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Cardiac sonographers are diagnostic imaging specialists who work at general hospitals, clinics, and heart health centers. They operate ultrasound machines to produce echocardiograms, or accurate renderings of patients' hearts. Cardiologists and other physicians rely on the findings of sonographers to make accurate diagnoses and determine treatment measures. The requirements to become a cardiac sonographer vary between regions and countries, but most hopeful workers earn two-year degrees, participate in internships, and take written certification tests to earn the necessary credentials.
A person who wants to become a cardiac sonographer can look into cardiovascular technology programs at local community colleges, technical schools, and allied health centers. Most programs take two years of full-time study to complete and award either associate's degrees or certificates upon graduation. It is important for a future sonographer to choose a school that is fully accredited by the appropriate national governing board, such as the Commission on Accreditation of Allied Health Professionals in the United States. Information about accreditation and specific program components can be obtained by perusing a school's Web site or speaking with advisers on campus.
Once enrolled in a program, a student has the chance to develop essential knowledge and skills to help him or her become a cardiac sonographer. He or she attends lectures led by experienced instructors and participates in hands-on laboratory courses. Among other courses, a student usually takes lecture classes in anatomy, physiology, imaging technology, and medical terminology. In a lab on campus or at an actual health-care center, an individual learns how to operate machinery and produce accurate echocardiograms.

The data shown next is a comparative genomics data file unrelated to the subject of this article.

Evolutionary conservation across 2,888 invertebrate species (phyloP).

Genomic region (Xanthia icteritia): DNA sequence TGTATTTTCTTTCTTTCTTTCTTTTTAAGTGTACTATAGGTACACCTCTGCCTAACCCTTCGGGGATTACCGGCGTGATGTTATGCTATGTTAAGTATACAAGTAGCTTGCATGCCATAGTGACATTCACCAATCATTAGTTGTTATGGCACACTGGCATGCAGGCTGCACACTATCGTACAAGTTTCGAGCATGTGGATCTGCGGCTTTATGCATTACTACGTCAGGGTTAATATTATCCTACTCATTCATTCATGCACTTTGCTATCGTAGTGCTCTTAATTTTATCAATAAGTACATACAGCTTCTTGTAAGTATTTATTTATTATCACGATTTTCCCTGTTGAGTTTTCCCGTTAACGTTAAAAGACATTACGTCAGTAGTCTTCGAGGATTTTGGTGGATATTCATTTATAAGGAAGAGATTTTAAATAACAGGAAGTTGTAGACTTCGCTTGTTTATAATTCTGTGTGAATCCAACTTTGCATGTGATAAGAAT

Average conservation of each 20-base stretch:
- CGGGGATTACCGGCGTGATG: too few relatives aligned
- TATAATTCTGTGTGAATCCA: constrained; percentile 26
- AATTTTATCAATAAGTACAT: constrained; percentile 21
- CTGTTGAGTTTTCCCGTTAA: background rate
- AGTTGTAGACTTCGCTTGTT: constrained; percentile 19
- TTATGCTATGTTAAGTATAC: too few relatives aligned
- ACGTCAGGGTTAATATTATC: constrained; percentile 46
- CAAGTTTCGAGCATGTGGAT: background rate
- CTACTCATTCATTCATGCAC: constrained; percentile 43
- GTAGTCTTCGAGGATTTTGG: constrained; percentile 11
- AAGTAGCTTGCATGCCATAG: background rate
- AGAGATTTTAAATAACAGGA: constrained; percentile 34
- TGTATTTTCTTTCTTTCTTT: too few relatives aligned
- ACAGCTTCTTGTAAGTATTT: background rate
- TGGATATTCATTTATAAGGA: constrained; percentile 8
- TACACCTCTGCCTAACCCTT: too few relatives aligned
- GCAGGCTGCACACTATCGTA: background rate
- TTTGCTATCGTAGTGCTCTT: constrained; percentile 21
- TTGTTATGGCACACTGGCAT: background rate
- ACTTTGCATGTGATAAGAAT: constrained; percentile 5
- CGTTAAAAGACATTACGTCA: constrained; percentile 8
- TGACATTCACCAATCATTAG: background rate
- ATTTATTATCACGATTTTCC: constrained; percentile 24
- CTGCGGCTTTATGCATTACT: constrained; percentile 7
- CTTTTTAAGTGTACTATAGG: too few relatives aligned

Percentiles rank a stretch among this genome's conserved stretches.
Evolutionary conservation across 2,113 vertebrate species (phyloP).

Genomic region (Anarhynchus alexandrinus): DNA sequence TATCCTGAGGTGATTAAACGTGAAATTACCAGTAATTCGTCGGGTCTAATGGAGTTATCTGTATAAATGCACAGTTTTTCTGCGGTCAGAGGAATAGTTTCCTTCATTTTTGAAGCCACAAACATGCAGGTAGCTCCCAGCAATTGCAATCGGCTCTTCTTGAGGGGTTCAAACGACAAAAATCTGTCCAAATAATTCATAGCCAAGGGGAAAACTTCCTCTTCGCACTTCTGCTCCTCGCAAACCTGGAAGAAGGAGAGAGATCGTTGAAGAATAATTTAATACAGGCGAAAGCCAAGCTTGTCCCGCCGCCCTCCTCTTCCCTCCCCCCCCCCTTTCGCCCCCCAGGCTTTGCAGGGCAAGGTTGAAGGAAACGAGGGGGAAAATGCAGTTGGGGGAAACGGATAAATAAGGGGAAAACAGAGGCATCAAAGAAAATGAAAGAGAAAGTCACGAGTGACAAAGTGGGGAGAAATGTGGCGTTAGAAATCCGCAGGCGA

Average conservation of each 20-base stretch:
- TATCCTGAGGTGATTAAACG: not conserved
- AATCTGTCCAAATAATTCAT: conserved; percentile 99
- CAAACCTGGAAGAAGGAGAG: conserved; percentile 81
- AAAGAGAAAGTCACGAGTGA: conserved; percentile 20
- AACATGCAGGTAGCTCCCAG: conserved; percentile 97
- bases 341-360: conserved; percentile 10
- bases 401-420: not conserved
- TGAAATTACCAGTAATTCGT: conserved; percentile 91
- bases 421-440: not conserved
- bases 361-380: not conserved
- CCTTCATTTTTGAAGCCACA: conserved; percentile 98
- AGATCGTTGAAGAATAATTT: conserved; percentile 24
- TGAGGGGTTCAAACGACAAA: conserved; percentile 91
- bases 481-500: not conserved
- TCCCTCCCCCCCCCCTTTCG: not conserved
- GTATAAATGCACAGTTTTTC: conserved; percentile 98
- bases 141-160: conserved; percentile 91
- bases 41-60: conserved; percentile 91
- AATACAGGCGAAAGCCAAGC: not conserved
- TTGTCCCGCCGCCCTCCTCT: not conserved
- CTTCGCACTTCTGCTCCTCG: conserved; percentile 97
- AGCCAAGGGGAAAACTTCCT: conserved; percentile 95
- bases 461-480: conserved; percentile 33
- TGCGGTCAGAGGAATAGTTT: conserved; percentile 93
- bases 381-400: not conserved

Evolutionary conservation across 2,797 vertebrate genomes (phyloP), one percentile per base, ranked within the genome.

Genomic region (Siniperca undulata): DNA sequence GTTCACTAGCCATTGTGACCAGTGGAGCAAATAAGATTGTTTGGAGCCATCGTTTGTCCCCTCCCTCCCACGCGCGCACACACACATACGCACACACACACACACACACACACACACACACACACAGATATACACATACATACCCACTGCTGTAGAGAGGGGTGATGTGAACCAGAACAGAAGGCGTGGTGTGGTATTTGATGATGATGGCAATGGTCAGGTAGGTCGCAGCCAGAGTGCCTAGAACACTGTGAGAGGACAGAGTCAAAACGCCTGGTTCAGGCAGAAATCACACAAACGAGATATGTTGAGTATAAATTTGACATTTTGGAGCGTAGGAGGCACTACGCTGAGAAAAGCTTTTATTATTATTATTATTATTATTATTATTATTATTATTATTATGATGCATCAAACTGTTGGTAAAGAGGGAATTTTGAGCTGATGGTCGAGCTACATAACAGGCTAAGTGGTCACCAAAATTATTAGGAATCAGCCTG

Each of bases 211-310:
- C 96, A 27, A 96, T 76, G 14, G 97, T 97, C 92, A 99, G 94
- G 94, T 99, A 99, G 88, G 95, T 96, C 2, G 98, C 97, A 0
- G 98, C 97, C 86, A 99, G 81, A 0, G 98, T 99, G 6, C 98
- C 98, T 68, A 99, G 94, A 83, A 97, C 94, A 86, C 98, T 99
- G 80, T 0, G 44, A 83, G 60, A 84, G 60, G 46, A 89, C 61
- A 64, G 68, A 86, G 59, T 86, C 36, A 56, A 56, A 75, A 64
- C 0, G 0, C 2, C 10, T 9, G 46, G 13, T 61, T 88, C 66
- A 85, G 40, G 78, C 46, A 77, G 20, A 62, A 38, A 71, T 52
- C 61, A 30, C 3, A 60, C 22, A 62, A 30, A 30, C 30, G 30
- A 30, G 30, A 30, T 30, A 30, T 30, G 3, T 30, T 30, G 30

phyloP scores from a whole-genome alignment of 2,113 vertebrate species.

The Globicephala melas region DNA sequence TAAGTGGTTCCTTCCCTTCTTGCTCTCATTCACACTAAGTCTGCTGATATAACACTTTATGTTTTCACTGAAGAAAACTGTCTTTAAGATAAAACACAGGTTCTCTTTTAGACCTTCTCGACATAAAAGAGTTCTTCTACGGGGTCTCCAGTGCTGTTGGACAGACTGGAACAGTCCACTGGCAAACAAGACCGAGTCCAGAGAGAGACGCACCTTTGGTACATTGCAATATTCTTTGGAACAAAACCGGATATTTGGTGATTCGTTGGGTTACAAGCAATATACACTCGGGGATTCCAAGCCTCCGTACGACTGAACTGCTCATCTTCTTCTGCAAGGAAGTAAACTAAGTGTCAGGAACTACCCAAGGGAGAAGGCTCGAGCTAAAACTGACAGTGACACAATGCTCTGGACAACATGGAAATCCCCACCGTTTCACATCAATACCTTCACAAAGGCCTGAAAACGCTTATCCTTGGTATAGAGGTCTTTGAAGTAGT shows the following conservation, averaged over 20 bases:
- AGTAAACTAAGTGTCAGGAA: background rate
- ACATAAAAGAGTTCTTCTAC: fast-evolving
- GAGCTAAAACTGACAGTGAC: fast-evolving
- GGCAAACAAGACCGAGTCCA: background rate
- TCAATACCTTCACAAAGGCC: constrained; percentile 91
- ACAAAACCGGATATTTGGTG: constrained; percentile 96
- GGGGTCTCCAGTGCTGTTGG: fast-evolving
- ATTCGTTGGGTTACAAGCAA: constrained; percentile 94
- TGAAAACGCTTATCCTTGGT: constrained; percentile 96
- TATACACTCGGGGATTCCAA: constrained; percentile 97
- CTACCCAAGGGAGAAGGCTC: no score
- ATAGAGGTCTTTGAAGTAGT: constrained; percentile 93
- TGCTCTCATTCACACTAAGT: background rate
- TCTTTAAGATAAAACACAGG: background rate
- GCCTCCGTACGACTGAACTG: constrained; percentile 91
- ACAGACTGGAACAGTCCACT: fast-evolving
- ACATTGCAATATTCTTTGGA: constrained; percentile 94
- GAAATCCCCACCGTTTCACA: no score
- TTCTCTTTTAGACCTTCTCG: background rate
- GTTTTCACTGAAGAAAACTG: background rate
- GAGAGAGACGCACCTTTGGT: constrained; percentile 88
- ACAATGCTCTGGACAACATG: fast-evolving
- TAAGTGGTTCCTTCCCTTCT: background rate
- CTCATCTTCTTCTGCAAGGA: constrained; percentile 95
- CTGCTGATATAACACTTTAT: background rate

Many cardiovascular technology programs offer internship opportunities for students in their last year or half-year of study. Most internships take place at general hospitals, where students have the chance to work directly with patients under the supervision of established sonographers. Near the end of a degree program, an individual can determine if his or her region requires prospective technicians to pass registry exams before looking for work. Success on a written registry test is an important step to become a cardiac sonographer, as it ensures a person understands basic techniques, terminology, legal matters, and ethical practices.
With the appropriate degree and credentials, a graduate can become a cardiac sonographer assistant at a hospital or outpatient clinic. As an assistant, he or she gains valuable on-the-job training from an experienced professional. The length of training varies between regions and specific hospitals, but most workers are fully prepared for independent careers in about six months. Some countries and regions require new cardiac sonographers to pass additional certification tests before they can begin working unsupervised.
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